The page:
Think Tank panelists assess new
May 23, 2007
Old-fashioned IR kept
investor response at level of 'concern, not outrage'
NEW YORK -- At the Corporate Secretary East Coast Think Tank yesterday,
producers and consumers of this year's proxy statements reported some
trouble handling the new compensation disclosure. With most proxies
expanding to over 100 pages and including some 15 new tables, there is a lot
more information to take in.
A corporate governance adviser on the Think Tank's executive compensation
panel said he welcomed the more detailed disclosure, particularly in the
area of severance and change-in-control payments. Still, he said he hadn't
acclimated. 'The topography of the old statement was comfortable for me,' he
said. 'It feels like I'm in a new country and I don't have the map yet.'
Some analysts resorting to last year's proxies to try to make sense of this
season's. But the same thing occurred, though on a lesser scale, with the
last round of SEC-mandated changes in compensation reporting in 1993. 'It
was a three-year cycle before the language was honed,' said a compensation
consultant who was also on the panel. 'I imagine it's going to be the same
with feedback from shareholders and the media as well.'
The SEC may have added to the confusion by making a last-minute rule change
in December 2006, changing the way it was asking companies to calculate
total pay for the new summary compensation table. It originally asked for
the full FAS 123R grant date fair value of stock awards and stock option
awards but switched to asking for only the portion of the grant date fair
value that was recognized as a cost on the year's financial statements. Some
complain that this presents a distorted picture of equity and total pay and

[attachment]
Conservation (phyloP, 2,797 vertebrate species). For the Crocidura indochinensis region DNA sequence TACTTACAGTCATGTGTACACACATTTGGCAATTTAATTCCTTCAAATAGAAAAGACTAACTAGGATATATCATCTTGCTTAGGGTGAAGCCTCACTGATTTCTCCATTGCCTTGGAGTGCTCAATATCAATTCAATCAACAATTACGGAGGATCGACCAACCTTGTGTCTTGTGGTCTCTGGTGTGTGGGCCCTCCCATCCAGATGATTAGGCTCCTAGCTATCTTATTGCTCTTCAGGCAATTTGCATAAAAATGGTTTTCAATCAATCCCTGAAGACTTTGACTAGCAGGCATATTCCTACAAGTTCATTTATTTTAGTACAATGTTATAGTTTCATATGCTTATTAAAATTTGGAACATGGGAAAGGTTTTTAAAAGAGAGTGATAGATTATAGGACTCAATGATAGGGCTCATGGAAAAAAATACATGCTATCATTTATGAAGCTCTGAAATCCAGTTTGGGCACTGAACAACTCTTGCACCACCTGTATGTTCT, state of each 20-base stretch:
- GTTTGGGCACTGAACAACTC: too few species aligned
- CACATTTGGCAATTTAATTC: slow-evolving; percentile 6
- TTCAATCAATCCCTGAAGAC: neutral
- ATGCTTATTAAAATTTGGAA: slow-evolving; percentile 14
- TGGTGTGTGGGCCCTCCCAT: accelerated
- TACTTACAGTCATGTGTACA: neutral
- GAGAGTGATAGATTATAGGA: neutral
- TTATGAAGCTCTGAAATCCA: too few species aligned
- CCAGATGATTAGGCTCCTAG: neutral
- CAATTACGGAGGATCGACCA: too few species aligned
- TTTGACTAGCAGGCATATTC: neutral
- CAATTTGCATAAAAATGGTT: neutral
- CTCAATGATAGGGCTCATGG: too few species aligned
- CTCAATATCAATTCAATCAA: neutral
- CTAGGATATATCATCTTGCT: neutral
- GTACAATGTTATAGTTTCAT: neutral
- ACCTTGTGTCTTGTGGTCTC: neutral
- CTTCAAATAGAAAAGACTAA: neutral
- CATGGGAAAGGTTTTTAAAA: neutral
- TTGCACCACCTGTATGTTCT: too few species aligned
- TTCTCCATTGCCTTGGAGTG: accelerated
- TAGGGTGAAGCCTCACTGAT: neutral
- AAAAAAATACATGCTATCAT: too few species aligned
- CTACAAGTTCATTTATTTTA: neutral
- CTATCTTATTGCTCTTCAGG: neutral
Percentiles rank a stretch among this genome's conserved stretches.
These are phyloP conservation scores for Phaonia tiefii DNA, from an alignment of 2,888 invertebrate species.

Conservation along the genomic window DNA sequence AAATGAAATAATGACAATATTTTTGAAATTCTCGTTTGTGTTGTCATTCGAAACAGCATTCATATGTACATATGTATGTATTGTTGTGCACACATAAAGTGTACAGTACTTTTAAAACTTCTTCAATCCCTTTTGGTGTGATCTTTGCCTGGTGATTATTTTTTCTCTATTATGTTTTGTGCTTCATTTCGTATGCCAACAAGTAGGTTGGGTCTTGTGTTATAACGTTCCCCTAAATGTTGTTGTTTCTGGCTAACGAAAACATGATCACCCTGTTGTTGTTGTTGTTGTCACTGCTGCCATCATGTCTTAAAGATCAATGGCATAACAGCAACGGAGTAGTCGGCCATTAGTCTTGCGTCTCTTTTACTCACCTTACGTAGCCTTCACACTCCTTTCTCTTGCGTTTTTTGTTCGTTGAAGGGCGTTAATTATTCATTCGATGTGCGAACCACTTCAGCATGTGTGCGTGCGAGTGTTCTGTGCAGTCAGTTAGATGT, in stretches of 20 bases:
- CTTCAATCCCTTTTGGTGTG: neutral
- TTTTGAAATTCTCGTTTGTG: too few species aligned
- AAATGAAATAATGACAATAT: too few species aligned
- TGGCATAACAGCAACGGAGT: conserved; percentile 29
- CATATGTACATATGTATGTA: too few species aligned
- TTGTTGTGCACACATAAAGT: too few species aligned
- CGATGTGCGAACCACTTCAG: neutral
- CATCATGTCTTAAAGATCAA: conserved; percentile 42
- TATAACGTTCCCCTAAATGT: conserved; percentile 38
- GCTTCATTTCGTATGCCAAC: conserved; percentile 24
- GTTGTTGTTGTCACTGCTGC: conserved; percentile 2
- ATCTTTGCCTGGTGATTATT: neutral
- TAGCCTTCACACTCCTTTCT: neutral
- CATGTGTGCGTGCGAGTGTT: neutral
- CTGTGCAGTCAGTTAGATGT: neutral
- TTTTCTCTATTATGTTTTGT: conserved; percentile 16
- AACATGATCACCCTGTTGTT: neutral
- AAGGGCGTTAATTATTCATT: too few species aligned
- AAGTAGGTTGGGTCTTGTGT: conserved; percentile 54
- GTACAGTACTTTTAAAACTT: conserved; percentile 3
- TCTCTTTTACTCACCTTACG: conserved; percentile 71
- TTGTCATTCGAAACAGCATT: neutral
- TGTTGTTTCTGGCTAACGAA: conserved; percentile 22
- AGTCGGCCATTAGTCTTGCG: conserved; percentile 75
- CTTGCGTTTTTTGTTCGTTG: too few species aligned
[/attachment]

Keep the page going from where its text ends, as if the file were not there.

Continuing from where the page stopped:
makes pay analysis over time and against peers difficult.
Corporate Secretaries at the Think Tank said they have been doing everything
the SEC asked for, but supplementing disclosure where they felt it was
warranted. An attendee from a Canadian company that voluntarily complies
with SEC standards said she's steering readers to tables showing what
represents true total compensation with visual cues. 'We highlighted the
columns we thought were important,' she said.
The panelists also assessed how well the new information was being
communicated. The compensation consultant said so far 'there has been
concern, not outrage' over executive pay.
That's probably owed to some good IR which involved tying pay to
performance, according to a panelist from a proxy solicitation firm: 'It has
been old tactics and messages selectively applied that have carried the day
Yet there have been flashpoints over some of the eye-popping sums handed out
in severance packages. 'Shareholders are asking, if [CEOs] haven't
performed, why are they walking away with the money they have?' said the
compensation consultant, who predicted fiercer negotiations on this point as
executives are hired now that investors have more information.
There were attendees whose companies faced down shareholder-led 'say on pay'
resolutions, including one that was voted down with just a 1 percent margin.
The issue, though, is far from dead, according to the proxy solicitation
panelist. 'I think we're going to get some version of say on pay whether
it's from Congress or pressure from investors,' he said.
Where it has been adopted, such as in the UK, 'the experience has been
mostly positive,' he said. 'There was only one compensation structure voted
down in a non-binding vote at Glaxo[SmithKline].'
It is still an open question whether more disclosure is a way to halt
soaring pay. One attendee reported that his company trimmed compensation for
some top executives ahead of disclosure as a way to blunt potential
criticism. But a panelist said the reported information just helps other
executives make deal points. 'Every time the government has tried to harness
pay, it has gone up,' said the compensation consultant.
by Anna Snider
© copyright 2007 Cross Border Ltd